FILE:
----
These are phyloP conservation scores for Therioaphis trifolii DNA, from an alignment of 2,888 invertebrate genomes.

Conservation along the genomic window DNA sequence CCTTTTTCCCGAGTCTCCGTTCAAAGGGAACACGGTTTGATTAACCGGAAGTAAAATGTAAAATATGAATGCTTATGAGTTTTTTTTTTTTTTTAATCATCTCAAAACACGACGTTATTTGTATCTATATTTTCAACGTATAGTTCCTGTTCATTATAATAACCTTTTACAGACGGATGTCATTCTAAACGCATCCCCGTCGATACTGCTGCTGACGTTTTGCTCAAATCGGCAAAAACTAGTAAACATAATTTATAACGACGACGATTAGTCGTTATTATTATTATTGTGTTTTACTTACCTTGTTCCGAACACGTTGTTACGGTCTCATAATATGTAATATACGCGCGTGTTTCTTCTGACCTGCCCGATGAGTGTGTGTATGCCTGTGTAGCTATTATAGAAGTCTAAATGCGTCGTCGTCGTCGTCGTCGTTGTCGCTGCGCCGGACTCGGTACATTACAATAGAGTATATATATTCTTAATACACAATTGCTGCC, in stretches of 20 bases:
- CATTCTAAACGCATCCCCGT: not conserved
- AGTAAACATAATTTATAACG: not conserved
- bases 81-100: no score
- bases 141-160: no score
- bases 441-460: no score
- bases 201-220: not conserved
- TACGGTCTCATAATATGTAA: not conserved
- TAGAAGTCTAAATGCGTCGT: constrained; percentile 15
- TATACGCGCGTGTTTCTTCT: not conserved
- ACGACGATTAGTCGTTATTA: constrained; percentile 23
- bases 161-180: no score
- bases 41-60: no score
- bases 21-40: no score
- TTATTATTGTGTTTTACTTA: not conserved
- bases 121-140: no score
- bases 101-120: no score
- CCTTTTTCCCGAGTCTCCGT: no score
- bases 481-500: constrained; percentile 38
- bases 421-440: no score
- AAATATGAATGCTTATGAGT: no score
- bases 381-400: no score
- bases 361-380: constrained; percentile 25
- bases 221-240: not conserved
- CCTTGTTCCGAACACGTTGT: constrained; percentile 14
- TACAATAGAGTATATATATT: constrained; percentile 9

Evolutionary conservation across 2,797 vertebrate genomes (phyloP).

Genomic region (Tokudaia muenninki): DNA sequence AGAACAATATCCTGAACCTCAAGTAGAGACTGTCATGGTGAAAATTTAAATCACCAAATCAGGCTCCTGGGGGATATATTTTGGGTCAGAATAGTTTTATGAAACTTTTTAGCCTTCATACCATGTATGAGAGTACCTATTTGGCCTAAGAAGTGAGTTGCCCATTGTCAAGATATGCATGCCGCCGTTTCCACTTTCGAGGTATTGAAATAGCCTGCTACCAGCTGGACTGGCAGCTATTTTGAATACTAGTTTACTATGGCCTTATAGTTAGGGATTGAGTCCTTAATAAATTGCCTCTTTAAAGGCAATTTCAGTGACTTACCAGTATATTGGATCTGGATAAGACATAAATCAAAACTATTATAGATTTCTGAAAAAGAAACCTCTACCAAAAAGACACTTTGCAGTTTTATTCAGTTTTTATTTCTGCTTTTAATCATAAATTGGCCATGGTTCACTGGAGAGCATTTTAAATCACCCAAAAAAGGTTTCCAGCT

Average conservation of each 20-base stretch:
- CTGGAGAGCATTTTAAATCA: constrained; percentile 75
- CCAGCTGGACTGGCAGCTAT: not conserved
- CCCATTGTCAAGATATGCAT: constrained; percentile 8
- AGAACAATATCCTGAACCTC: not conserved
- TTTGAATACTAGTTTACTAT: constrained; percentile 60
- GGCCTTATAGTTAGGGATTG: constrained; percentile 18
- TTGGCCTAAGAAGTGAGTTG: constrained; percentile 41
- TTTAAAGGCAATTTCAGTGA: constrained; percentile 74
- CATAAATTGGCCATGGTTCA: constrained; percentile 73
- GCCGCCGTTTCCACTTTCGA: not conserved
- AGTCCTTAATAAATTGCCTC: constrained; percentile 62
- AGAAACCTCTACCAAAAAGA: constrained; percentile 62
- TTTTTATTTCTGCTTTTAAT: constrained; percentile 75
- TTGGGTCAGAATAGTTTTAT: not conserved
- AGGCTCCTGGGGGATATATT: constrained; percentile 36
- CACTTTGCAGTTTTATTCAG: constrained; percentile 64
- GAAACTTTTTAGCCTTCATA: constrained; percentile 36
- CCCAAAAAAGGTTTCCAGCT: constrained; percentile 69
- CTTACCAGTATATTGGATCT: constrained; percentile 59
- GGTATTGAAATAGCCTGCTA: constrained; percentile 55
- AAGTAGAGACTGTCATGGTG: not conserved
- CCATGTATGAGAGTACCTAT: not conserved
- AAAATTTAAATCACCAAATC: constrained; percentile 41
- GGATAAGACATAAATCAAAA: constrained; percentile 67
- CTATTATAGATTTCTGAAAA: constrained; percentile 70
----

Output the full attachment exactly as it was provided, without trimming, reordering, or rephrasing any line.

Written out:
These are phyloP conservation scores for Therioaphis trifolii DNA, from an alignment of 2,888 invertebrate genomes.

Conservation along the genomic window DNA sequence CCTTTTTCCCGAGTCTCCGTTCAAAGGGAACACGGTTTGATTAACCGGAAGTAAAATGTAAAATATGAATGCTTATGAGTTTTTTTTTTTTTTTAATCATCTCAAAACACGACGTTATTTGTATCTATATTTTCAACGTATAGTTCCTGTTCATTATAATAACCTTTTACAGACGGATGTCATTCTAAACGCATCCCCGTCGATACTGCTGCTGACGTTTTGCTCAAATCGGCAAAAACTAGTAAACATAATTTATAACGACGACGATTAGTCGTTATTATTATTATTGTGTTTTACTTACCTTGTTCCGAACACGTTGTTACGGTCTCATAATATGTAATATACGCGCGTGTTTCTTCTGACCTGCCCGATGAGTGTGTGTATGCCTGTGTAGCTATTATAGAAGTCTAAATGCGTCGTCGTCGTCGTCGTCGTTGTCGCTGCGCCGGACTCGGTACATTACAATAGAGTATATATATTCTTAATACACAATTGCTGCC, in stretches of 20 bases:
- CATTCTAAACGCATCCCCGT: not conserved
- AGTAAACATAATTTATAACG: not conserved
- bases 81-100: no score
- bases 141-160: no score
- bases 441-460: no score
- bases 201-220: not conserved
- TACGGTCTCATAATATGTAA: not conserved
- TAGAAGTCTAAATGCGTCGT: constrained; percentile 15
- TATACGCGCGTGTTTCTTCT: not conserved
- ACGACGATTAGTCGTTATTA: constrained; percentile 23
- bases 161-180: no score
- bases 41-60: no score
- bases 21-40: no score
- TTATTATTGTGTTTTACTTA: not conserved
- bases 121-140: no score
- bases 101-120: no score
- CCTTTTTCCCGAGTCTCCGT: no score
- bases 481-500: constrained; percentile 38
- bases 421-440: no score
- AAATATGAATGCTTATGAGT: no score
- bases 381-400: no score
- bases 361-380: constrained; percentile 25
- bases 221-240: not conserved
- CCTTGTTCCGAACACGTTGT: constrained; percentile 14
- TACAATAGAGTATATATATT: constrained; percentile 9

Evolutionary conservation across 2,797 vertebrate genomes (phyloP).

Genomic region (Tokudaia muenninki): DNA sequence AGAACAATATCCTGAACCTCAAGTAGAGACTGTCATGGTGAAAATTTAAATCACCAAATCAGGCTCCTGGGGGATATATTTTGGGTCAGAATAGTTTTATGAAACTTTTTAGCCTTCATACCATGTATGAGAGTACCTATTTGGCCTAAGAAGTGAGTTGCCCATTGTCAAGATATGCATGCCGCCGTTTCCACTTTCGAGGTATTGAAATAGCCTGCTACCAGCTGGACTGGCAGCTATTTTGAATACTAGTTTACTATGGCCTTATAGTTAGGGATTGAGTCCTTAATAAATTGCCTCTTTAAAGGCAATTTCAGTGACTTACCAGTATATTGGATCTGGATAAGACATAAATCAAAACTATTATAGATTTCTGAAAAAGAAACCTCTACCAAAAAGACACTTTGCAGTTTTATTCAGTTTTTATTTCTGCTTTTAATCATAAATTGGCCATGGTTCACTGGAGAGCATTTTAAATCACCCAAAAAAGGTTTCCAGCT

Average conservation of each 20-base stretch:
- CTGGAGAGCATTTTAAATCA: constrained; percentile 75
- CCAGCTGGACTGGCAGCTAT: not conserved
- CCCATTGTCAAGATATGCAT: constrained; percentile 8
- AGAACAATATCCTGAACCTC: not conserved
- TTTGAATACTAGTTTACTAT: constrained; percentile 60
- GGCCTTATAGTTAGGGATTG: constrained; percentile 18
- TTGGCCTAAGAAGTGAGTTG: constrained; percentile 41
- TTTAAAGGCAATTTCAGTGA: constrained; percentile 74
- CATAAATTGGCCATGGTTCA: constrained; percentile 73
- GCCGCCGTTTCCACTTTCGA: not conserved
- AGTCCTTAATAAATTGCCTC: constrained; percentile 62
- AGAAACCTCTACCAAAAAGA: constrained; percentile 62
- TTTTTATTTCTGCTTTTAAT: constrained; percentile 75
- TTGGGTCAGAATAGTTTTAT: not conserved
- AGGCTCCTGGGGGATATATT: constrained; percentile 36
- CACTTTGCAGTTTTATTCAG: constrained; percentile 64
- GAAACTTTTTAGCCTTCATA: constrained; percentile 36
- CCCAAAAAAGGTTTCCAGCT: constrained; percentile 69
- CTTACCAGTATATTGGATCT: constrained; percentile 59
- GGTATTGAAATAGCCTGCTA: constrained; percentile 55
- AAGTAGAGACTGTCATGGTG: not conserved
- CCATGTATGAGAGTACCTAT: not conserved
- AAAATTTAAATCACCAAATC: constrained; percentile 41
- GGATAAGACATAAATCAAAA: constrained; percentile 67
- CTATTATAGATTTCTGAAAA: constrained; percentile 70